The Basis of Blood Covenanting

The Hebrew word for “covenant” is berith, occurring over three hundred times in the Old Testament. It refers to an agreement, compact, or treaty. The New Testament word covenant means “to cut or divide,” alluding to the dissecting of animals associated with blood sacrifices. A covenant is a set of conditions agreed to by two parties, forming a pact to establish and maintain a permanent bond. Every relationship God has with a human being is based on a blood covenant. In fact, He covenants only by blood. Whereas a contract protects rights and limits responsibilities, a blood-covenant relationship involves surrendering rights and assuming responsibilities. Where selfishness exists, covenants cannot exist, for such pacts always involve selflessness. The Biblical concepts of sacrifice, blood, and covenant are absolutely inseparable.

A sacrifice is defined as “inflicting death on a living creature and presenting it as an act of worship to God.” This is performed as compensation for offenses made against God, resulting in the appropriation of His favor. Although Abel made the first sacrifice, there is no evidence God demanded he do so (Gen. 4:3-5). Noah also offered a voluntary sacrifice to God after emerging from the ark (Heb. 9:4). The desire to covenant with God is inherent in the hearts of human beings.

The Universality of Blood Covenanting

Every culture on earth has some form of blood covenanting. All cultures believe that covenanting means two lives are actually joined as one through the symbolic actions of the ceremony. In a blood covenant, individual identities are blended as the two parties reciprocally bind themselves together under the agreed-upon terms. Two persons thus enter into the most intimate, enduring, and sacred of pacts. Throughout the world, most blood covenants include these foundational concepts:

<>God is the author of all life.
<> Blood represents life.
<> Blood is the most valuable thing one can offer.
<> Sharing blood means sharing life. 
<> Mingling of blood represents the co-mingling of the lives of those who covenant.
<> Each is revitalized by the other’s blood.
<> Blood-covenanting means one soul now lives in two bodies.
<> Each now shares the other’s nature.
<> The individual lives of covenanting persons have ended.
<> One new life, now shared by two, has begun.
<> An oath must be taken to consummate the covenant.
<> Covenanting cannot be done by proxy. Both parties must be present.
<> God is called upon to witness to the covenant vows.
<> The two parties trust God to protect the covenant and make it effectual.
<> These two persons are now bonded with God in a greater measure.
<> The covenant must be made before human witnesses.
<> Self-renunciation is essential in a covenant relationship.
<> Each now assumes mutual and immutable obligations.
<> Each will avenge the other if wronged.
<> Each will renounce their own life for the sake of the other.
<> Either person who breaks the covenant will be dishonored.
<> Both parties are now made one forever.
<> The covenant is effectual until one of the covenanting persons dies.

All cultures fundamentally agree that life comes from God and therefore belongs to God. Because blood represents life given by God, blood is the means of union and communication with Him. Because God is the Author of life and blood represents life, blood is necessary to covenant with Him.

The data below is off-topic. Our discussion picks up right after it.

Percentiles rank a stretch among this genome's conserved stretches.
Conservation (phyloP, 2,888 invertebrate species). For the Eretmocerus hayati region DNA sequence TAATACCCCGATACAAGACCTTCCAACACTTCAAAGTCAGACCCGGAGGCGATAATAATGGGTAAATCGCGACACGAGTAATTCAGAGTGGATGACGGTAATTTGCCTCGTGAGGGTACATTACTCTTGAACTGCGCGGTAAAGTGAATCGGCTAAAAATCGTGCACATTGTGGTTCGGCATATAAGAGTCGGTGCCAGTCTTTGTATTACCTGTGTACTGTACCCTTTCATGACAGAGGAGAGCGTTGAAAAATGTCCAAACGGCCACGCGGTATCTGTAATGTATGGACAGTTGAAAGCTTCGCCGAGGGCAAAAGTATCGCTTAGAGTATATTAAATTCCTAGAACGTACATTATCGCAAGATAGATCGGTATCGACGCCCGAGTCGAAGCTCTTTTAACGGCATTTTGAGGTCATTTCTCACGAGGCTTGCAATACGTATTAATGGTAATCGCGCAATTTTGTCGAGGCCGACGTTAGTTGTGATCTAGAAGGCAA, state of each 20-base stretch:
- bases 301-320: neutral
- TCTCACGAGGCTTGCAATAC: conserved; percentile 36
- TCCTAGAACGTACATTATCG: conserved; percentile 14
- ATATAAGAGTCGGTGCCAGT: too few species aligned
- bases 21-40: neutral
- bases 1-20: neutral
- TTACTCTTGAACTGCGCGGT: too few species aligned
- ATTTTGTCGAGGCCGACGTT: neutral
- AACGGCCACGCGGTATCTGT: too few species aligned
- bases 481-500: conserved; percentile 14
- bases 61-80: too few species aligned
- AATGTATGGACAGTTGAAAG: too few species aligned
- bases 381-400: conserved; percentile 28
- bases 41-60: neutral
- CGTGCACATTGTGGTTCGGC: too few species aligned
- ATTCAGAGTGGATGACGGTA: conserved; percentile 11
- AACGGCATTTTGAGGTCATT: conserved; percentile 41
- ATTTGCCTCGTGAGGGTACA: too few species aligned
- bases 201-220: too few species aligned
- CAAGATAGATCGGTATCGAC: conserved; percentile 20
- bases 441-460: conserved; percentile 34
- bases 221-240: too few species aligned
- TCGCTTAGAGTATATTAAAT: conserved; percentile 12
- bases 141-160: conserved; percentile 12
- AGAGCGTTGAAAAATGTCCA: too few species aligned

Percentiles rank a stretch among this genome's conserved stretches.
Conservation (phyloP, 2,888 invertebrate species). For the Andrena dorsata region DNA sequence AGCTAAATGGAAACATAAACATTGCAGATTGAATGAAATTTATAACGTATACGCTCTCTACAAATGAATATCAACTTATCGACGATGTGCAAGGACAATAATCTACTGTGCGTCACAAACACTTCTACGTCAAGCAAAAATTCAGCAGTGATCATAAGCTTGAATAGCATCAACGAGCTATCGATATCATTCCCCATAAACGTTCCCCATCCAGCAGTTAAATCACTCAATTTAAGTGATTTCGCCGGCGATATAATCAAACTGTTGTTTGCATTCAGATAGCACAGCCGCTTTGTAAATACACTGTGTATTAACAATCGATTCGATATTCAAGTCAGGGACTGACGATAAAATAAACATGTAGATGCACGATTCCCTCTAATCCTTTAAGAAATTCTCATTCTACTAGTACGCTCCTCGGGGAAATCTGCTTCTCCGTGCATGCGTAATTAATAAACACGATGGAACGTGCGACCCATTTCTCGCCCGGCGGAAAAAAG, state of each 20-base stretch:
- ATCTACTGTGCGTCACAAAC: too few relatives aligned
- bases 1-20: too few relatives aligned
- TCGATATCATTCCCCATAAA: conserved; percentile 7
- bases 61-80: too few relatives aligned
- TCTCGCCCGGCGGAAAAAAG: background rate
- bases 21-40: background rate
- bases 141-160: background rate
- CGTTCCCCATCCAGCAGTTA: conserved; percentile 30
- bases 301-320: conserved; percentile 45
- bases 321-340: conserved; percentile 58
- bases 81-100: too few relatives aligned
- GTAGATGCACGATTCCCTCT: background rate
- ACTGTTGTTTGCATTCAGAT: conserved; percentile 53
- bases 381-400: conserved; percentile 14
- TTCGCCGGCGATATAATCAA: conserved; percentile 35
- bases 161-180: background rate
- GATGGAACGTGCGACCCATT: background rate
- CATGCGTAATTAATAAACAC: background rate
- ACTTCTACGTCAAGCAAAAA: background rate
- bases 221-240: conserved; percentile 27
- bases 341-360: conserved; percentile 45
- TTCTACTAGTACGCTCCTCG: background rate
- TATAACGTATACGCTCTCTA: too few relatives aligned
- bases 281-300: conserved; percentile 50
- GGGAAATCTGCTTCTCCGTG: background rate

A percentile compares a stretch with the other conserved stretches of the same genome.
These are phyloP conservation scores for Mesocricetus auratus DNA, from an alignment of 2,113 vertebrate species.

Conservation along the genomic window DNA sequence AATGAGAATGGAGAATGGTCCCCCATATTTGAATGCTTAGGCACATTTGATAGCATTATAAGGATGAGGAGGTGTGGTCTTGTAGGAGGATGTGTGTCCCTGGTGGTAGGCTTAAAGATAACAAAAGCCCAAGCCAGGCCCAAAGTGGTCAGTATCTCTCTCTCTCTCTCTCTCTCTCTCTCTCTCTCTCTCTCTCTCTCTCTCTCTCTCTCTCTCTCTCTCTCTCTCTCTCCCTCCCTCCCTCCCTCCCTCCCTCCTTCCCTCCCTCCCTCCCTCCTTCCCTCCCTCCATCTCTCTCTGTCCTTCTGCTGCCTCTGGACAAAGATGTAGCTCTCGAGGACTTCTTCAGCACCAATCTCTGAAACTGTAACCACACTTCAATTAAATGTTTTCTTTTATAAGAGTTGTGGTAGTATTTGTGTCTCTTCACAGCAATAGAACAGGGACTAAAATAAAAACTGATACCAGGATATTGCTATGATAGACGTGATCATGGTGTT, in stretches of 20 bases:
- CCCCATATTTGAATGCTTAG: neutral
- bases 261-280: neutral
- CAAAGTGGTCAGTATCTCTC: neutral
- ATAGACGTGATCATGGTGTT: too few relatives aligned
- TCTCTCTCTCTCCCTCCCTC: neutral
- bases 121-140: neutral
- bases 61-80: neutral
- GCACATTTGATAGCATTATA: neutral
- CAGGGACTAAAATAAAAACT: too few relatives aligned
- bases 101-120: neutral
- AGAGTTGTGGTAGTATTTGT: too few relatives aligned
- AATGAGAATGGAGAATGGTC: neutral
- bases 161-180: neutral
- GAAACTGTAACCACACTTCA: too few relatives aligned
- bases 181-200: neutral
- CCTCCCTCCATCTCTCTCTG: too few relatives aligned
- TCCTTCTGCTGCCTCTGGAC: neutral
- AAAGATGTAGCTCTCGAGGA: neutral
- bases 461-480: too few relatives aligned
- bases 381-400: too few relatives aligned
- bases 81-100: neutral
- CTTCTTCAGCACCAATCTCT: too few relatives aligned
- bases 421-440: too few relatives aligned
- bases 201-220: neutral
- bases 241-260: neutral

Covenanting ceremonies form a tie that cannot be annulled. Nothing is more binding, for it forms a tie closer than a biological sibling. When two persons enter into a blood covenant, they possess a double life. They enjoy an added sense of security, for neither one now faces life’s challenges alone. All covenants involve spoken words, but not always written words. To better comprehend blood-covenanting, a random sampling of covenanting ceremonies throughout the world will prove helpful:

<> In one culture, two covenanting persons lie beside each other in a shallow grave. Their hands are cut and intertwined as blood is symbolically transferred to one another. Emerging from their grave, they are now “dead” to their former lives.
<> In another culture, an animal is left to bleed while the covenant ceremony takes place.
<> In one African country, blood is poured on tobacco and put in a pipe, which each of the parties then smokes. Blood is thus symbolically transferred by inhalation.
<> One particular Canadian group covenants when sacrificial animal blood is mingled with wine in a cup. The covenanting parties each drink and the remaining blood is poured on a tree as a witness.
<> A certain European culture covenants another way. Specific vows are written on a paper. Each of the parties cuts their right hands, allowing their mingled blood to drip on this document. It is then burned, letting the smoke ascend upwards to God who witnesses their covenant.
<> Still another culture has covenanting parties pierce their right thumbs. Their thumbs are then tied together, allowing each others blood to mingle as oaths are taken.
<> One nation covenants when two parties exchange identical bracelets which are first dipped in the others blood. Each is then worn by the other as public testimony of their covenant.
<> In ancient Egyptian marital covenants, a lamb is slain at the doorway of the newlywed’s home. The bride and groom then step over the bleeding lamb and exchange rings as tokens of their covenant.
<> In accordance with one ceremony, blood from each of the covenanting parties is dripped on separate cloths. When the blood is dry, each forever carries a small piece of the cloth with the others blood in a locket.

Whatever the particular formalities, blood covenanting is universally practiced because the foundational concept is inbred into the entire human race.

The Biblical Background of Blood Covenanting